There is no spark in one cylinder, try another. No spark in any cylinder would most likely indicate a failed DIS module or crankshaft position (CKP) sensor. Many engines that are equipped with electronic fuel injection also use the crankshaft position sensor signal to trigger the fuel injectors. So, if there is no spark and no injector activity, the problem is likely in the crank position sensor. No spark in only one cylinder or two cylinders that share a coil would tell you a coil has probably failed.
That would be the simplest way to think of it!
To test the coils
First, isolate the coil pack by disconnecting all the leads. Set the ohmmeter in the low range, and recalibrate if necessary. Connect the ohmmeter leads across the ignition coil primary terminals, and compare the primary resistance reading to specifications (typically less than 2 ohms). Then connect the ohmmeter leads across the coil secondary terminals and compare the secondary resistance reading to specifications (typically 6,000-30,000 ohms). If readings are outside the specified range, the coil is defective and needs to be replaced.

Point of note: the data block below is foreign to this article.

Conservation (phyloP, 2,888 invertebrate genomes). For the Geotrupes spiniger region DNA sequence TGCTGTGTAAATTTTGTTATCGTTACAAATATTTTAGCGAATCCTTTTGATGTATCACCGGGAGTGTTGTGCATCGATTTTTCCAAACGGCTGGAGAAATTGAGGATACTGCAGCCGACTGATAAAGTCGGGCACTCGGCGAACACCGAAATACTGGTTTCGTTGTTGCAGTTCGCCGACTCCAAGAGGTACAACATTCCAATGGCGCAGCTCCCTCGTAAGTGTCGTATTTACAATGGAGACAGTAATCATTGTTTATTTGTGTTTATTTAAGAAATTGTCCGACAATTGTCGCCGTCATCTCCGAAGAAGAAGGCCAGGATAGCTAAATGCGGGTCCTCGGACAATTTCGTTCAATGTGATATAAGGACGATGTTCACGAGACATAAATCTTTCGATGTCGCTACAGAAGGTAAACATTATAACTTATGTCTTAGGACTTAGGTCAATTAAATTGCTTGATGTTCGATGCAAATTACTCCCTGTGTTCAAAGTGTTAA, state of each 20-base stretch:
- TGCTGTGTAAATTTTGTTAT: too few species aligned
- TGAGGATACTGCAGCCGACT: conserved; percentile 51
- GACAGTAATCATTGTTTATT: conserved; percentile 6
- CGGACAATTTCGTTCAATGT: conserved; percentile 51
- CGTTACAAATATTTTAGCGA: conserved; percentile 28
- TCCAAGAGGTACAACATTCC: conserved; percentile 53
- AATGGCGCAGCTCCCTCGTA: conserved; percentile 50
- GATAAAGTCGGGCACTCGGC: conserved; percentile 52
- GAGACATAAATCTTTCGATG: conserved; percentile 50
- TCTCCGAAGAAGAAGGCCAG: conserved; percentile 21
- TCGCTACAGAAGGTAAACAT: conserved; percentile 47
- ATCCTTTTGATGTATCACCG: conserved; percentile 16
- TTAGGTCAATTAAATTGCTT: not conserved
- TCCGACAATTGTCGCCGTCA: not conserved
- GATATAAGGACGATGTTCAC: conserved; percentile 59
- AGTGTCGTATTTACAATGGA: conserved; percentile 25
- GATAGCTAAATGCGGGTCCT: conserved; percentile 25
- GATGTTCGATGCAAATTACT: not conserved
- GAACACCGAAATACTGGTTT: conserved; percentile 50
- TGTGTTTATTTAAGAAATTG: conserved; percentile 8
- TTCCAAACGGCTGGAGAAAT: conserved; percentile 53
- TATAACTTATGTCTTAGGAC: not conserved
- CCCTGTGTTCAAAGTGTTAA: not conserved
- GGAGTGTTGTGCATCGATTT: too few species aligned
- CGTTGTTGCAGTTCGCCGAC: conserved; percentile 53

If measuring the secondary resistance of a DIS coil is difficult because of the coils location, try removing the wires from the spark plugs and measure secondary resistance through the plug wires rather than at the secondary terminals on the coils. Just remember to add in a maximum of 8,000 ohms of resistance per foot for the plug wires.
To test crank sensor and ignition module.
Connect a halogen headlamp to the spade terminals that mate the DIS module to the coils. A headlamp is recommended here because it puts more of a load on the module than a test lamp. If the headlamp flashes when the engine is cranked, the DIS module and crankshaft position sensor circuit are functioning. Therefore, the problem is in the coils
Monday, April 21st, 2008 AT 7:58 PM